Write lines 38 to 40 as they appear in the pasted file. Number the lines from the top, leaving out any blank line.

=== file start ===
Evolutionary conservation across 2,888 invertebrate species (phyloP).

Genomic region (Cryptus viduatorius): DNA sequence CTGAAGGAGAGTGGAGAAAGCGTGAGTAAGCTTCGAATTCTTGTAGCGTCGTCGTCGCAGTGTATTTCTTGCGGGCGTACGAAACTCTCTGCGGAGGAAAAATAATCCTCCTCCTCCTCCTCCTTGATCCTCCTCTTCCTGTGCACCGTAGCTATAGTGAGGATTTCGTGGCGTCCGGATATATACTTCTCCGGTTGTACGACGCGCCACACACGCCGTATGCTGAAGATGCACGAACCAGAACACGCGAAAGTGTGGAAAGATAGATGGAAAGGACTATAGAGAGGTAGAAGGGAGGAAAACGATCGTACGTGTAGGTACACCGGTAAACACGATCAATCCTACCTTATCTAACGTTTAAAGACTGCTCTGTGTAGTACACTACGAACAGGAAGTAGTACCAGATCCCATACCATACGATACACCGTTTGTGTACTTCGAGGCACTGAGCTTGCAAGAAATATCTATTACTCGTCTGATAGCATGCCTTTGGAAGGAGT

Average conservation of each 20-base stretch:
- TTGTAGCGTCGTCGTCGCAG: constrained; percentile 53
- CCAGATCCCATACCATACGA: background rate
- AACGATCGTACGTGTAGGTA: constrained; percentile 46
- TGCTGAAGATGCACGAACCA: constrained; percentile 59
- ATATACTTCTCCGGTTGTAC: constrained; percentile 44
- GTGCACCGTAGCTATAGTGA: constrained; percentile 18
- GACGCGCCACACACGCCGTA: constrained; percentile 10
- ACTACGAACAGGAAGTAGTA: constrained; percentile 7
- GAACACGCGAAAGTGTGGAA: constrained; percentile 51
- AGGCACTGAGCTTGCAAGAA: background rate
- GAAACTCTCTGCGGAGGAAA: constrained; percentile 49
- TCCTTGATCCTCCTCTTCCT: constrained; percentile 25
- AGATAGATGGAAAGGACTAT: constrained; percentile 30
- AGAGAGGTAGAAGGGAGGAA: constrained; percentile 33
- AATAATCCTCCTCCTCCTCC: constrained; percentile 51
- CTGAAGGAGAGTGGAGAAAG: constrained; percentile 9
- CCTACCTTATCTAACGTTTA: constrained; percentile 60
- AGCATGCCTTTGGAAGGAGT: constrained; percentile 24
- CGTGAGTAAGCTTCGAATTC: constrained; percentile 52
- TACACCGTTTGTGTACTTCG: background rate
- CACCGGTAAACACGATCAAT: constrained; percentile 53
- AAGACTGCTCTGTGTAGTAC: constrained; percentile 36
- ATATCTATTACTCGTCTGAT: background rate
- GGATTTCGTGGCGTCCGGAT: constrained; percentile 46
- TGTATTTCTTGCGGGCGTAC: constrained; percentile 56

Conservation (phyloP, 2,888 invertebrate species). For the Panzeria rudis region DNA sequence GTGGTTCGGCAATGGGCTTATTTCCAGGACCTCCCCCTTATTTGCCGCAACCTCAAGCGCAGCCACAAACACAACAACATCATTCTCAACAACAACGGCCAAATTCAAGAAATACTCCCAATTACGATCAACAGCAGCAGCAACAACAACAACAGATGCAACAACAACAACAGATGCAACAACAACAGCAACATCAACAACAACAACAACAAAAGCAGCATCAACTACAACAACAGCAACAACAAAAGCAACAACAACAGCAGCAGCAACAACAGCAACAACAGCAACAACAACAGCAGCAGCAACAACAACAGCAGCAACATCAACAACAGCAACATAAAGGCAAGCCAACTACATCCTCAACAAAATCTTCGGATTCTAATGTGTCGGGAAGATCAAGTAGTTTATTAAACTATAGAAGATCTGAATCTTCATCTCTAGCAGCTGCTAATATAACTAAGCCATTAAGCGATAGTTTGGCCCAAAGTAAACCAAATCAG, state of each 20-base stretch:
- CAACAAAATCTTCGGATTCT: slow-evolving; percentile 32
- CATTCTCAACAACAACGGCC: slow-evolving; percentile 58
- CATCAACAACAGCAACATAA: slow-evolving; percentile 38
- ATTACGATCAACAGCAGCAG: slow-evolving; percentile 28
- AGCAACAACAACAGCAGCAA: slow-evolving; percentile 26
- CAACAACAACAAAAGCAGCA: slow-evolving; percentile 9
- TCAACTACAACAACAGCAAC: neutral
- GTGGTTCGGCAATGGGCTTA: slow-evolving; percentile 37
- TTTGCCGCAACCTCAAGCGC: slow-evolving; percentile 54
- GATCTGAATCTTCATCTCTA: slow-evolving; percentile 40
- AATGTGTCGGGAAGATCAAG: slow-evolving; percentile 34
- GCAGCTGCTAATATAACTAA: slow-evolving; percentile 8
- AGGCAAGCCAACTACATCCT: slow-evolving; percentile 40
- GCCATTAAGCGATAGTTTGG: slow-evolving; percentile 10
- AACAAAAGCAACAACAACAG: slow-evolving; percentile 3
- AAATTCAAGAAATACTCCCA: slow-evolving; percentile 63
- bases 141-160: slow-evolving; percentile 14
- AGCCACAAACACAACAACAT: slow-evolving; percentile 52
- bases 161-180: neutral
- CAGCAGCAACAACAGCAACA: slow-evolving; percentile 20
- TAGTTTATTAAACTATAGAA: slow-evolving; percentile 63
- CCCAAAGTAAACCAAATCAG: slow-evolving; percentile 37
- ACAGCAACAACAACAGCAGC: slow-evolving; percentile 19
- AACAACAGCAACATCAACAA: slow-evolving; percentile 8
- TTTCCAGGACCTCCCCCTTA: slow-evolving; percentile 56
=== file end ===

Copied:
- TTTGCCGCAACCTCAAGCGC: slow-evolving; percentile 54
- GATCTGAATCTTCATCTCTA: slow-evolving; percentile 40
- AATGTGTCGGGAAGATCAAG: slow-evolving; percentile 34